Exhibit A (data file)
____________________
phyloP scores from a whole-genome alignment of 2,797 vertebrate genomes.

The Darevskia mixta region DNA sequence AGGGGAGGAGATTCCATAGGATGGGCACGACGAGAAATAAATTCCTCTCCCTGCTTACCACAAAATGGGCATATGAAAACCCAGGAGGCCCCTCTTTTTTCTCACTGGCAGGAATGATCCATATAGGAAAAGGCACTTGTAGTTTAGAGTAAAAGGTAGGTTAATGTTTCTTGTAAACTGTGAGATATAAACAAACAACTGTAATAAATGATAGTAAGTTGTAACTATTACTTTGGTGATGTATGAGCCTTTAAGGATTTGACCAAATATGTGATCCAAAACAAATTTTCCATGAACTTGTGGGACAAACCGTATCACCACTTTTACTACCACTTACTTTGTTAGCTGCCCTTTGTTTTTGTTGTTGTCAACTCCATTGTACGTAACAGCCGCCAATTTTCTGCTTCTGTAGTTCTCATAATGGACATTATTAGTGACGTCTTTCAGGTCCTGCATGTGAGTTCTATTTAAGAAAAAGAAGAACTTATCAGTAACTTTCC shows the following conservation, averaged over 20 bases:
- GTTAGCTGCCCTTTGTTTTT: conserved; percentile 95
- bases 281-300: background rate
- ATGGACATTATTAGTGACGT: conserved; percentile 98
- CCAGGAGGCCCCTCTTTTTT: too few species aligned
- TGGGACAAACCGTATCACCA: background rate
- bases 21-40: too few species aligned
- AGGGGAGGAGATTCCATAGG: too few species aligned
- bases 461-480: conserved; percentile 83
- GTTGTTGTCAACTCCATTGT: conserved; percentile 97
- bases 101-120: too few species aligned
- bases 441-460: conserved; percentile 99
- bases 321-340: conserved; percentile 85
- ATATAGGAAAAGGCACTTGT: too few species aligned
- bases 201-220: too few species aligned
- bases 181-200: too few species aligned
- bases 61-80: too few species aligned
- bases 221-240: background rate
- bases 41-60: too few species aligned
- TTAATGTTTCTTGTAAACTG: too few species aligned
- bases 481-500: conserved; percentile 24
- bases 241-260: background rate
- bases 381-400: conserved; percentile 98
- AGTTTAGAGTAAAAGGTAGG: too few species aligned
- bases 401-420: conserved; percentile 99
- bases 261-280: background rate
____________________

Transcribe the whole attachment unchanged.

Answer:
phyloP scores from a whole-genome alignment of 2,797 vertebrate genomes.

The Darevskia mixta region DNA sequence AGGGGAGGAGATTCCATAGGATGGGCACGACGAGAAATAAATTCCTCTCCCTGCTTACCACAAAATGGGCATATGAAAACCCAGGAGGCCCCTCTTTTTTCTCACTGGCAGGAATGATCCATATAGGAAAAGGCACTTGTAGTTTAGAGTAAAAGGTAGGTTAATGTTTCTTGTAAACTGTGAGATATAAACAAACAACTGTAATAAATGATAGTAAGTTGTAACTATTACTTTGGTGATGTATGAGCCTTTAAGGATTTGACCAAATATGTGATCCAAAACAAATTTTCCATGAACTTGTGGGACAAACCGTATCACCACTTTTACTACCACTTACTTTGTTAGCTGCCCTTTGTTTTTGTTGTTGTCAACTCCATTGTACGTAACAGCCGCCAATTTTCTGCTTCTGTAGTTCTCATAATGGACATTATTAGTGACGTCTTTCAGGTCCTGCATGTGAGTTCTATTTAAGAAAAAGAAGAACTTATCAGTAACTTTCC shows the following conservation, averaged over 20 bases:
- GTTAGCTGCCCTTTGTTTTT: conserved; percentile 95
- bases 281-300: background rate
- ATGGACATTATTAGTGACGT: conserved; percentile 98
- CCAGGAGGCCCCTCTTTTTT: too few species aligned
- TGGGACAAACCGTATCACCA: background rate
- bases 21-40: too few species aligned
- AGGGGAGGAGATTCCATAGG: too few species aligned
- bases 461-480: conserved; percentile 83
- GTTGTTGTCAACTCCATTGT: conserved; percentile 97
- bases 101-120: too few species aligned
- bases 441-460: conserved; percentile 99
- bases 321-340: conserved; percentile 85
- ATATAGGAAAAGGCACTTGT: too few species aligned
- bases 201-220: too few species aligned
- bases 181-200: too few species aligned
- bases 61-80: too few species aligned
- bases 221-240: background rate
- bases 41-60: too few species aligned
- TTAATGTTTCTTGTAAACTG: too few species aligned
- bases 481-500: conserved; percentile 24
- bases 241-260: background rate
- bases 381-400: conserved; percentile 98
- AGTTTAGAGTAAAAGGTAGG: too few species aligned
- bases 401-420: conserved; percentile 99
- bases 261-280: background rate